Brr! The sun was misleading, it was not warm today! But, at least no rain so riding was in order! Just a play in the field like we were supposed to have yesterday.
Having gone through our new stretch homework from Liz, I attempted a little in-hand to start (Fin and Kate were already in the field schooling), but my hands were icey and I lacked both the feel and the co-ordination to walk alongside, ask for forwards and flexion, and correct as required. So I hopped aboard, at least I'd eliminate the walking alongside aspect!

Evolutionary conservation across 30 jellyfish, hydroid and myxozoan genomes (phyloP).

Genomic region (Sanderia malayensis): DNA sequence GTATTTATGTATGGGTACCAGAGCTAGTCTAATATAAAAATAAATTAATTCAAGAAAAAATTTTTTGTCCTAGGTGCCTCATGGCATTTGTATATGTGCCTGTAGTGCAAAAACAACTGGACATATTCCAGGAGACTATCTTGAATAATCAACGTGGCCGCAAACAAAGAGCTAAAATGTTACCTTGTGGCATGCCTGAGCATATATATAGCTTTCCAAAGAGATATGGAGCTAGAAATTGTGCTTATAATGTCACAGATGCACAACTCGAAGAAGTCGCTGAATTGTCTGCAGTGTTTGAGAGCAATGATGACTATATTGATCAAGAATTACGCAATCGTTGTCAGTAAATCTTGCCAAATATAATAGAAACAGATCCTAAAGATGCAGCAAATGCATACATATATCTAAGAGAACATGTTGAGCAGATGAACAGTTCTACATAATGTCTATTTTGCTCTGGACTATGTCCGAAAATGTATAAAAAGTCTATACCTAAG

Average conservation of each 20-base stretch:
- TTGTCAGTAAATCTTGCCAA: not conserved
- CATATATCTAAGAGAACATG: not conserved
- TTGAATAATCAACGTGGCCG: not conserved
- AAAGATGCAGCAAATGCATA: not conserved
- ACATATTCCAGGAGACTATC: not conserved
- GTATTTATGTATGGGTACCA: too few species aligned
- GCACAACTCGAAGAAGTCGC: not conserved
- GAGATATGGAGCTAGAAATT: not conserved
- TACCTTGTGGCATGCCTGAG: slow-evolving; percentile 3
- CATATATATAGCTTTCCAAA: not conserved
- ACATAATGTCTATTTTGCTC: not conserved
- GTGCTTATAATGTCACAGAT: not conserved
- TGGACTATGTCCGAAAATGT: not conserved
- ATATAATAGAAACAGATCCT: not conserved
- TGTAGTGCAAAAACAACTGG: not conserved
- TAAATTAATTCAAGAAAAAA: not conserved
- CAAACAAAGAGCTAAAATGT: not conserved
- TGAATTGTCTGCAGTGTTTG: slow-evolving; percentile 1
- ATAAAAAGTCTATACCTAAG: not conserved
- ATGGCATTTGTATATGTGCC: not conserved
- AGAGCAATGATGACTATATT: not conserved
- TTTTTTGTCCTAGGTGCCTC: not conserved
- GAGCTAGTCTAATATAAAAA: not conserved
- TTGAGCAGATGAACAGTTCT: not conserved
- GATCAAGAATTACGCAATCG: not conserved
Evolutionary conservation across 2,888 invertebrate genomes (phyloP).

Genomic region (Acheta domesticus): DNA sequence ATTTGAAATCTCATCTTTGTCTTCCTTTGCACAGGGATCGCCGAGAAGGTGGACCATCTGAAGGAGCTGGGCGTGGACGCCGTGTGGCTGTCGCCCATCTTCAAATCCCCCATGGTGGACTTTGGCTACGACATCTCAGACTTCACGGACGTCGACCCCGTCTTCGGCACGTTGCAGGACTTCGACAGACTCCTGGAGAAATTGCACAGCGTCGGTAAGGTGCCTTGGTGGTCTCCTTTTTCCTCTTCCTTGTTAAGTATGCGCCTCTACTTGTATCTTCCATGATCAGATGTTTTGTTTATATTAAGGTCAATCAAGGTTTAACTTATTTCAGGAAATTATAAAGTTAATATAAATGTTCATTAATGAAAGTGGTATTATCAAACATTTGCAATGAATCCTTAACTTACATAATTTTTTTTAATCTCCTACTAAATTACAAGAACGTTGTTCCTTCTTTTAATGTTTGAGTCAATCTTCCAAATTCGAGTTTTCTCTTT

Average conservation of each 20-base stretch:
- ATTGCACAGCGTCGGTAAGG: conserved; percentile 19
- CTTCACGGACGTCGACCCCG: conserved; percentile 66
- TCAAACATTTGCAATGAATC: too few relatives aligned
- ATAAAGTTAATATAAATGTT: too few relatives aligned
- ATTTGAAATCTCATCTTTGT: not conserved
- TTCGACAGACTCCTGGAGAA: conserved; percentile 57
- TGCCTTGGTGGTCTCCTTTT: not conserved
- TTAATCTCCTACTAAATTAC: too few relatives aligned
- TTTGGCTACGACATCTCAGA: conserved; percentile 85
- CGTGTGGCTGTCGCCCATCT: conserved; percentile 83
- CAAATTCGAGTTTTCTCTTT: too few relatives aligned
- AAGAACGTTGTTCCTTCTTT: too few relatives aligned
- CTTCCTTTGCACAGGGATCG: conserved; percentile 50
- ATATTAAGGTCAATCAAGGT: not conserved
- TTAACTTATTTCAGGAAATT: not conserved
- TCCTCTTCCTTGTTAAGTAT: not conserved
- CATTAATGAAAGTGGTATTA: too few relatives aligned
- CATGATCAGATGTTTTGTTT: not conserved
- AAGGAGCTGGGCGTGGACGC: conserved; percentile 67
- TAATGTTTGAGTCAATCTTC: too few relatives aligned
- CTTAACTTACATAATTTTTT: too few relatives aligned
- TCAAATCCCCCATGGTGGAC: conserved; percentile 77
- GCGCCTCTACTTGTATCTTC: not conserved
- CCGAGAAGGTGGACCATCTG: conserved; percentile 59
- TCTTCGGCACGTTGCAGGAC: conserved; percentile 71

Once I'd mounted, naughty Quadi thought it rather too cold and windy to stand still so that I could tighten his girdle a little. We walked around for a moment till he retrieved his brain from up his bum. Sometimes that appears to be where he keeps it, I'm certain it's not always between his ears! Immediately he was forward, soft and carrying his front end properly. Ready for work :) I didn't have to do anything, just make sure I was correctly postured. Not what I was expecting at all, especially considering he found standing for girthing such an unreasonable chore! This is solely down to the fact that Kate has schooled him a few times in a row now. She is very quick with correcting aids as she's that much more balanced and experienced than I, and the penny is dropping with him that it is easier to hold himself up and not be testing every single avenue every single step! I guess some of the credit must lie with Quadi for working correctly that little bit more with every session, and for trying that little bit harder each time we ask him to step outside his comfort zone.